Mud Its $21 million box office gross this spring was a major success, but it's hard to know how Jeff Nichols' small gem will gain attention as the fall awards derby start-- even its magnetic star Matthew McConaughey has another flashier movie out with The Dallas Buyers Club. At this point attention from critic's awards may be its best hope.
The Place Beyond The Pines With a box office take almost identical to Mud's, Pines is in a similar position of trying to get people to remember it, though a starry ensemble cast that includes Ryan Gosling and Bradley Cooper could give it a bit of a boost. Derek Cianfrance's tricky three-part screenplay could be a dark horse contender, but that's about all that seems likely right now.
Spring Breakers. Yes, really-- James Franco's Best Supporting Actor campaign has already started.
Short Term 12. One of the summer's most lauded indies, Short Term 12 is a little too small to be a major player here, but there's more than enough buzz around Brie Larson's lead performance to keep her in the conversation, especially if some of the fall's bigger contenders wind up stumbling when finally revealed. At the very least she ought to be able to ride the buzz toward an Independent Spirit Award nomination.
Frances Ha. You can say almost exactly the same thing about Frances Ha that you can about Short Term 12, although with director Noah Baumbach behind it in addition to Greta Gerwig's luminous lead performance, Frances might have a slightly easier time getting older Academy voters' attention. It's the kind of film that needs to be kept alive through constant awards chatter… so expect to keep hearing about it from me and other pundits who fell hard for it.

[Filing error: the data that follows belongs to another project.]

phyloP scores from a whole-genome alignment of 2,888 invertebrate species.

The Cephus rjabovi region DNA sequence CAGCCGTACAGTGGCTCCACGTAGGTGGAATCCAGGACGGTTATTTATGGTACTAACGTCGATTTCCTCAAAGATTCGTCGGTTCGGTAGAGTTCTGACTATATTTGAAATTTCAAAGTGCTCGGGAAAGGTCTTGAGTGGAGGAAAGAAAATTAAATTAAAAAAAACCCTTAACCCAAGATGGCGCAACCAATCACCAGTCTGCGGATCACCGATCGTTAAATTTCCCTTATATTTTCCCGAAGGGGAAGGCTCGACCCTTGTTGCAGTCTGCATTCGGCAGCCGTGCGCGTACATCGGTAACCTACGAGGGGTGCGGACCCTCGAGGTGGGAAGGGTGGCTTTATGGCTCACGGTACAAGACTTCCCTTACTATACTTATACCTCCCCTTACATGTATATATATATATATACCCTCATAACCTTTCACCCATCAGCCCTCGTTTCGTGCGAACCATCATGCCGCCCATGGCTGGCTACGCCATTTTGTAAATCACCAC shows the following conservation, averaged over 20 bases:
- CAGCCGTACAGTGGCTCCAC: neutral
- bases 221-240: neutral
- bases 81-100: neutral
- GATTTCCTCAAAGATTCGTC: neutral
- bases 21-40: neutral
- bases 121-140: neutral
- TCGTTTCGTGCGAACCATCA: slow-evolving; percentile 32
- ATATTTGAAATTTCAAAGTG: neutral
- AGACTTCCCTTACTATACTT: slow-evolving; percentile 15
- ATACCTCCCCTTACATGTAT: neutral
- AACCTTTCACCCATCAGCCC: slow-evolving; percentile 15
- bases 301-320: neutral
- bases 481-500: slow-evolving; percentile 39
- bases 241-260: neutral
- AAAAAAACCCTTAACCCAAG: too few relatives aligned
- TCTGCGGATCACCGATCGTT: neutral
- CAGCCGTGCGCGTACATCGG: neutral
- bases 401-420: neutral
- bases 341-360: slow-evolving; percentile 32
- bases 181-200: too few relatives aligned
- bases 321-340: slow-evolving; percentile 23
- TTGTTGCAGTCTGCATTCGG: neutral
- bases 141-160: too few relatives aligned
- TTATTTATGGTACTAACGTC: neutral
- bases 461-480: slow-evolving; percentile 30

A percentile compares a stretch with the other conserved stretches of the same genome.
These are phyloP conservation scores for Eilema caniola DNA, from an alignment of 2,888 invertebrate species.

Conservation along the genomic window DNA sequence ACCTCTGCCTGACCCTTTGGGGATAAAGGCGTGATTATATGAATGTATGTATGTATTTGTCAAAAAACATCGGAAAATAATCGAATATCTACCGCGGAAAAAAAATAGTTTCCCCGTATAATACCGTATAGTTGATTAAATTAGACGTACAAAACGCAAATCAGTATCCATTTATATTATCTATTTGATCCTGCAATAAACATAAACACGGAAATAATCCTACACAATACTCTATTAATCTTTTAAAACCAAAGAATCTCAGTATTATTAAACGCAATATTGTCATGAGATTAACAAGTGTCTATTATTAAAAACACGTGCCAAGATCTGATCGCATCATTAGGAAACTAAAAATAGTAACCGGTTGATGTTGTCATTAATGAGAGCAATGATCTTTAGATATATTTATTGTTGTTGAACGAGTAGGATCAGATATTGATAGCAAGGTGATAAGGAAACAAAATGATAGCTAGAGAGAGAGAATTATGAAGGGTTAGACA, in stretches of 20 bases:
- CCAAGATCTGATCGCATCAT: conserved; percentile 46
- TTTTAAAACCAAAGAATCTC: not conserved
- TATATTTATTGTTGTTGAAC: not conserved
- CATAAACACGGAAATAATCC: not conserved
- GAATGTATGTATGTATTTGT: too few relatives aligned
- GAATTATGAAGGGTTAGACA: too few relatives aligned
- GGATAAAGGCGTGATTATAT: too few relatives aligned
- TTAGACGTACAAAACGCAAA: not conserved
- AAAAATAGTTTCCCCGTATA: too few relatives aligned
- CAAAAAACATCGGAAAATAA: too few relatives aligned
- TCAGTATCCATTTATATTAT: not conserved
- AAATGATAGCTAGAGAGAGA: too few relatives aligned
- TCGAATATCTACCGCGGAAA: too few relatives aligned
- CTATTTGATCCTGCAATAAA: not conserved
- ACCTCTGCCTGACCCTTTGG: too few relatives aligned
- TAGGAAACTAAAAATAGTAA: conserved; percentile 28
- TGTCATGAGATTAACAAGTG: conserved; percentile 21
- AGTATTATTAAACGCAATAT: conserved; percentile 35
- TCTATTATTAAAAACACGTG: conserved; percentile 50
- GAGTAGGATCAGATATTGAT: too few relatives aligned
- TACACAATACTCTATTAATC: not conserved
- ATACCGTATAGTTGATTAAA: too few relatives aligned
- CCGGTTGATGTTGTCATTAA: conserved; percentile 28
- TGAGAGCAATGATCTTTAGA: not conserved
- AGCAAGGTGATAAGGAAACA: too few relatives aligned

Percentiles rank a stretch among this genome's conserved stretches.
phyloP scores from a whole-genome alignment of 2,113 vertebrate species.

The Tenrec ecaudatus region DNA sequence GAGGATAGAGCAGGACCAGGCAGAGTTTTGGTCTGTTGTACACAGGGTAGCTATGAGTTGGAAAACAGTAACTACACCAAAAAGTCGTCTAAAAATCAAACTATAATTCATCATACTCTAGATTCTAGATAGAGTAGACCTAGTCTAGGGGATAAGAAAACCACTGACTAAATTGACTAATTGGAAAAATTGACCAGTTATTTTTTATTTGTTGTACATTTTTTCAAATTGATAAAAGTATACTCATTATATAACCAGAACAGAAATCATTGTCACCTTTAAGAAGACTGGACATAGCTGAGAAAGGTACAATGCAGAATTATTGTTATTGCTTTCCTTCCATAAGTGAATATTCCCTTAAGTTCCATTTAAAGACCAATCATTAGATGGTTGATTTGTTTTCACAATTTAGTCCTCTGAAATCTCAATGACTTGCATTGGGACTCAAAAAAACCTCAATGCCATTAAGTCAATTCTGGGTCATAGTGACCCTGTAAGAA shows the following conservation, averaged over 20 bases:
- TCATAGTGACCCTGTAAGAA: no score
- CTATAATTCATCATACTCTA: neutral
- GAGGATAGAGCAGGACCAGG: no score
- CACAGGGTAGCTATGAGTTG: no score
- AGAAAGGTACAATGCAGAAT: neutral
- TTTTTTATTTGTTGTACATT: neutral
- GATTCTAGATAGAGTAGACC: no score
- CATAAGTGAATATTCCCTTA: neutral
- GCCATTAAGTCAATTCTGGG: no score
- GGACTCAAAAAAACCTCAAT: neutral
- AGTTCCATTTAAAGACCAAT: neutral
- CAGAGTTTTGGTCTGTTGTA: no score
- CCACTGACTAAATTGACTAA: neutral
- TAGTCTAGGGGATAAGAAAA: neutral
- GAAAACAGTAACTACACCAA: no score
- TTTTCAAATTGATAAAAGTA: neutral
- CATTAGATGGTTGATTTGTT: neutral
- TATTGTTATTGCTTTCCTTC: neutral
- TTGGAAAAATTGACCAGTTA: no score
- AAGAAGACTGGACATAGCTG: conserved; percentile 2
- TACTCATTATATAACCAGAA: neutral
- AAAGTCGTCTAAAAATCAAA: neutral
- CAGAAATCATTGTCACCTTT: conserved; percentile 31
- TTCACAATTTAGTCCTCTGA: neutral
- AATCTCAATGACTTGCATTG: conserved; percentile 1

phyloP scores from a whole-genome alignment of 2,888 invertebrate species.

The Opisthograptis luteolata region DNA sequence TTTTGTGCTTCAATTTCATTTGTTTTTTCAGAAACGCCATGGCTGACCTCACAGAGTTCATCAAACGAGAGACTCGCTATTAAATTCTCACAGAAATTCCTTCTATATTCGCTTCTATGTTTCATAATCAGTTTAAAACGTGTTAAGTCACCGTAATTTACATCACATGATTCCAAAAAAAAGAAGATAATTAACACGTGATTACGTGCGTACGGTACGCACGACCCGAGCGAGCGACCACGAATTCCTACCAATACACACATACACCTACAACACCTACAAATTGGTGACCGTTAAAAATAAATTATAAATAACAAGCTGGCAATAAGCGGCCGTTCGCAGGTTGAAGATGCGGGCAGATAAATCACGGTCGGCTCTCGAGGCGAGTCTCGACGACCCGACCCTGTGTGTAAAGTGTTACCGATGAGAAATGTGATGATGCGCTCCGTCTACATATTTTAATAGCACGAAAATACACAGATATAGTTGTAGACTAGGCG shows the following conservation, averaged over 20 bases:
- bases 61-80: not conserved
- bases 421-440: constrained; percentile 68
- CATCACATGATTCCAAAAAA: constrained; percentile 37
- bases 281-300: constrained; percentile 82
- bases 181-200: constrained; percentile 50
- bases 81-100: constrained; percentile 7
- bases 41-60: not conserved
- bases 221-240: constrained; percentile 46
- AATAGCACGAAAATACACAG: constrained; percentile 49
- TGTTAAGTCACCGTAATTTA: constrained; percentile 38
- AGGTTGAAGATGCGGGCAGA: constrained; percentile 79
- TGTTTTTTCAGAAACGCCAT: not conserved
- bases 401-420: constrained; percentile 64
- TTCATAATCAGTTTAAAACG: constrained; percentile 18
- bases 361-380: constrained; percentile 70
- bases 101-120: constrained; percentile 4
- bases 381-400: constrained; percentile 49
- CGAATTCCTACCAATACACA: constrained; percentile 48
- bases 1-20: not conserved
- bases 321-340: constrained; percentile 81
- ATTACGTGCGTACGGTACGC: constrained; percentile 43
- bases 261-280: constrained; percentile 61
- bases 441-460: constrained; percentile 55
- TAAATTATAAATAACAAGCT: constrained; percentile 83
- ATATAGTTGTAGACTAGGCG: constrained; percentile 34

The Great Gatsby. Why isn't the lavish, well-acted and 11th-highest grossing film of the year a total lock for Oscar buzz? Here's where awards season starts seeming circular and ridiculous-- because it opened in May it was way more successful than if had been competing with other prestige projects in the fall, but it is also seen as "less" than all the big autumn movie that kill each other trying to get to theaters. I could see them building a big awards campaign on the shoulders of Leonardo DiCaprio, who does fantastic work here, but he's got his own Wolf of Wall Street to compete with. Look for it on the technical side, but some major winds have to shift for anything more to happen.
Oz the Great & Powerful. A major contender for some technical awards but not more, don't worry.
The Act of Killing. Repeatedly called one of the year's best documentaries, expect it to be in the conversation for that category from now on.
Blackfish. Another strong documentary with a lot of buzz and real world consequences. Watch out, Sea World.
Stories We Tell. Sarah Polley's heartfelt, introspective documentary might be too genre-blurring to qualify as Best Documentary Features, but it deserves to fully. Expect at the very least a ton of critical buzz and spots on Top 10 lists.
42. A long shot, but something that Warner Bros. might consider campaigning given that it was a surprisingly big financial hit earlier this year, and there's a lot of talk about how many strong lead actor performances there are from black stars already. Why not add newcomer Chadwick Boseman to the mix?
Stoker. If I were the only person in charge of handing out Oscars-- and Lord do I wish that were true-- Park Chan-wook's beautiful, deeply strange film would be a contender for everything. But I'm not, and most people didn't like this movie as much as I did. Sorry, Matthew Goode-- in an alternate universe you're a lock for a Best Supporting Actor nomination.